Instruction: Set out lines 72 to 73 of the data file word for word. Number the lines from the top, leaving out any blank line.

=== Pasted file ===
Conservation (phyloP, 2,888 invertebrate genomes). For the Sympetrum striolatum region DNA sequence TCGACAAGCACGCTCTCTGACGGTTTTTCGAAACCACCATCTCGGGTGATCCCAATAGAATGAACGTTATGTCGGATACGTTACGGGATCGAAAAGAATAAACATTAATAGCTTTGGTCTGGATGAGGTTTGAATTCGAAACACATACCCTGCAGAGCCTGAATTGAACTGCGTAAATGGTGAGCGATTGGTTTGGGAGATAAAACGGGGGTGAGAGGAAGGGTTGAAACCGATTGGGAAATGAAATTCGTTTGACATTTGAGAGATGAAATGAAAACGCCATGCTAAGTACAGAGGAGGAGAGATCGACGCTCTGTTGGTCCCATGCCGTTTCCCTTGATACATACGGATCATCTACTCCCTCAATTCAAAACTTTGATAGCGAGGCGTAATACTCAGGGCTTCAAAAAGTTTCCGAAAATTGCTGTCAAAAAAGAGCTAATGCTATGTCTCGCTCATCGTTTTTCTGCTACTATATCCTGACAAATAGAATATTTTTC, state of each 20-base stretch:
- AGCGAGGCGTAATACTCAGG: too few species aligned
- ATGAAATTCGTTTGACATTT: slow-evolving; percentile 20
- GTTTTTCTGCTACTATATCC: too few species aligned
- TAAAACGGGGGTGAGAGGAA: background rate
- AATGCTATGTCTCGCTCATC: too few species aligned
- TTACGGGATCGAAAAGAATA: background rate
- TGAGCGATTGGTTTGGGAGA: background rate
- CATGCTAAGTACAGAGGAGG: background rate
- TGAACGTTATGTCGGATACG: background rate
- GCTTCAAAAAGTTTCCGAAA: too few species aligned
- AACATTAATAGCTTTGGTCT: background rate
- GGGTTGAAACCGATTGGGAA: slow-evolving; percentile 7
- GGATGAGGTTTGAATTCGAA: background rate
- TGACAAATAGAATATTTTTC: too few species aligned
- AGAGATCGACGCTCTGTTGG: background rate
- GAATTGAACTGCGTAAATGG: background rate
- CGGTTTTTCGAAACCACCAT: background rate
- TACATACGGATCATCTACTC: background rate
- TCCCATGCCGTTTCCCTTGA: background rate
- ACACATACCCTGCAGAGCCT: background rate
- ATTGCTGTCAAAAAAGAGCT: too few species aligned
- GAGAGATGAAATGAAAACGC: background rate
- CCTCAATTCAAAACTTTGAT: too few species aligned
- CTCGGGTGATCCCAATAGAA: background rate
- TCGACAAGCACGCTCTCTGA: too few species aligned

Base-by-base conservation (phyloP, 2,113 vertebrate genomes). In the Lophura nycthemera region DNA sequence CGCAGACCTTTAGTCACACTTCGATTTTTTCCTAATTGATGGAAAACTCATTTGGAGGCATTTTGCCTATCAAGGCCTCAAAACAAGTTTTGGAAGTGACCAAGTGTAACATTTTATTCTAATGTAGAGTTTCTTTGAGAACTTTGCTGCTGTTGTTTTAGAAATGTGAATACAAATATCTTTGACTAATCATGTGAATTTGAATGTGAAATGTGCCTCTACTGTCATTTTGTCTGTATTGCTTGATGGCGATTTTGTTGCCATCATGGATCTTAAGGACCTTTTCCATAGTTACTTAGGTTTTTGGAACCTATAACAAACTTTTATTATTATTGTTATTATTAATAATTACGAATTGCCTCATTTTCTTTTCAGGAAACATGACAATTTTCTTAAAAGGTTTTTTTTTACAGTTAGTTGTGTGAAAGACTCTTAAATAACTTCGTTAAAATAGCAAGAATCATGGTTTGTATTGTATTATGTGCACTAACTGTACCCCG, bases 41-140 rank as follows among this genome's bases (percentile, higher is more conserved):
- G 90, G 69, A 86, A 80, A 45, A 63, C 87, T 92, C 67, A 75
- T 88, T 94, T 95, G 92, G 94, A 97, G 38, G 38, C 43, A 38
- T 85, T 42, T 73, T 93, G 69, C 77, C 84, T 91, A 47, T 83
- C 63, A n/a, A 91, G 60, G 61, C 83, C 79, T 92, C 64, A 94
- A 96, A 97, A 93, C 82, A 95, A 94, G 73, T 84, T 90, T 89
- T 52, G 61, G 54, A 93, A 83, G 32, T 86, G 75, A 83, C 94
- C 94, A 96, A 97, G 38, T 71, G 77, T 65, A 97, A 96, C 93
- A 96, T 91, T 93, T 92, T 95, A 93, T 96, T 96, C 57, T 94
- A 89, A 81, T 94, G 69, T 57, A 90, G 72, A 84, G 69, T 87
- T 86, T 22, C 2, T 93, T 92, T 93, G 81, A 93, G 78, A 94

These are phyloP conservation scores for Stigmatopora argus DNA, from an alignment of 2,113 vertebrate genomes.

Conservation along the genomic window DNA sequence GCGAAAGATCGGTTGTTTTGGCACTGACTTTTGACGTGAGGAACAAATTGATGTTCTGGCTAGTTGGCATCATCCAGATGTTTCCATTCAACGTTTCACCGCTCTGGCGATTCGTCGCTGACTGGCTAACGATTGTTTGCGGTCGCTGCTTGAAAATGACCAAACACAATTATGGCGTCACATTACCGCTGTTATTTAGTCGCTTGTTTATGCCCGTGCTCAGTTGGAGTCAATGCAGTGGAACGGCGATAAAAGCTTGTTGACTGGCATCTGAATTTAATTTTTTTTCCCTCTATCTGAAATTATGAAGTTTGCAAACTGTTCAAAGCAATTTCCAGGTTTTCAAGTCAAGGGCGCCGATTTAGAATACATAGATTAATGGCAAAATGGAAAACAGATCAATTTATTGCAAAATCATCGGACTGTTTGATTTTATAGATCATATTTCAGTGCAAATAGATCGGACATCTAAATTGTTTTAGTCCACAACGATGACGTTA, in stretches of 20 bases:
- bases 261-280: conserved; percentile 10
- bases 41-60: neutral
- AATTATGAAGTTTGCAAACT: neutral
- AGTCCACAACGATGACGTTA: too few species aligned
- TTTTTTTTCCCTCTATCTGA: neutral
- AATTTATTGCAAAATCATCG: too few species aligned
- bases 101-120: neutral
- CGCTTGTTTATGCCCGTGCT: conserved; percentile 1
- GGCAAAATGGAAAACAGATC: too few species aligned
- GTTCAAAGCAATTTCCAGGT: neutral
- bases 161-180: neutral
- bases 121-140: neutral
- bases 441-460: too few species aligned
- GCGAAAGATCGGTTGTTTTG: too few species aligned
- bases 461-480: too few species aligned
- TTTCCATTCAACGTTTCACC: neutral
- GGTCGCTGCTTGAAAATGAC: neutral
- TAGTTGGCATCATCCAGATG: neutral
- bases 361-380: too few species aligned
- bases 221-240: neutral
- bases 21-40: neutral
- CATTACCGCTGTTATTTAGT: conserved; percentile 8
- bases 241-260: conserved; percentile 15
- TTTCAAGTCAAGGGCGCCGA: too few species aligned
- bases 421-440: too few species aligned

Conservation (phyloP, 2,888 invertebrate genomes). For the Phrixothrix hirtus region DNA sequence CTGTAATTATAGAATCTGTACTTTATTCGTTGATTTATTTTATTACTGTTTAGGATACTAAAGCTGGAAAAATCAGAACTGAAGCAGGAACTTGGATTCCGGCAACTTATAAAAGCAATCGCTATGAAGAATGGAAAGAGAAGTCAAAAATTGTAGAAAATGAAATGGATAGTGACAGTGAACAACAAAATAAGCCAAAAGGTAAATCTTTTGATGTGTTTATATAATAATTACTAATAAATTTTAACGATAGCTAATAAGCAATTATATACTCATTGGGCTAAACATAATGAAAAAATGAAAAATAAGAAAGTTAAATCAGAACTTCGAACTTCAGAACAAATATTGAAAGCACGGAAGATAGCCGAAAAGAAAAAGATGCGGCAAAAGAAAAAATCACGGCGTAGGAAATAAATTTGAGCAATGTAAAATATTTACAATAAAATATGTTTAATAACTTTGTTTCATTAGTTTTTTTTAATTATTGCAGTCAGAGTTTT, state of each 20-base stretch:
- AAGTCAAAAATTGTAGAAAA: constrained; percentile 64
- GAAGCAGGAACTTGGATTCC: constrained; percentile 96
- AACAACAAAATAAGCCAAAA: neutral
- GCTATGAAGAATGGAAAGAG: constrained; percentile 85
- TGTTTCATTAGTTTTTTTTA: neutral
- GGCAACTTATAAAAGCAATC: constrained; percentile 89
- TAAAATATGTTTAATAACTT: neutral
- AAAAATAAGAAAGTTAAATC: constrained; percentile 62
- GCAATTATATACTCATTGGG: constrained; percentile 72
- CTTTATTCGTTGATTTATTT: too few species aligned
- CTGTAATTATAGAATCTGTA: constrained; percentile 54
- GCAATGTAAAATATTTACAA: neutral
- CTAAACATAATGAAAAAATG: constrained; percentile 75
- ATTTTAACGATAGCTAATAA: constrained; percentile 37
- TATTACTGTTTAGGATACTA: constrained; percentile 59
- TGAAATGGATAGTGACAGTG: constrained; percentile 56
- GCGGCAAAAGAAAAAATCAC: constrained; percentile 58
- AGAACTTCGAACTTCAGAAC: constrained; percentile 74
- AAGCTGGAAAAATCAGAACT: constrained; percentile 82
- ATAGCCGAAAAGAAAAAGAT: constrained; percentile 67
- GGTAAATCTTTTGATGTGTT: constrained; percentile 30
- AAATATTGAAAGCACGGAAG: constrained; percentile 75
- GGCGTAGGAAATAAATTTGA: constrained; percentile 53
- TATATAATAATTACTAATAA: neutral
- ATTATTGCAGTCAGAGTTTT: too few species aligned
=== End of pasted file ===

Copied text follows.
- TAAAATATGTTTAATAACTT: neutral
- AAAAATAAGAAAGTTAAATC: constrained; percentile 62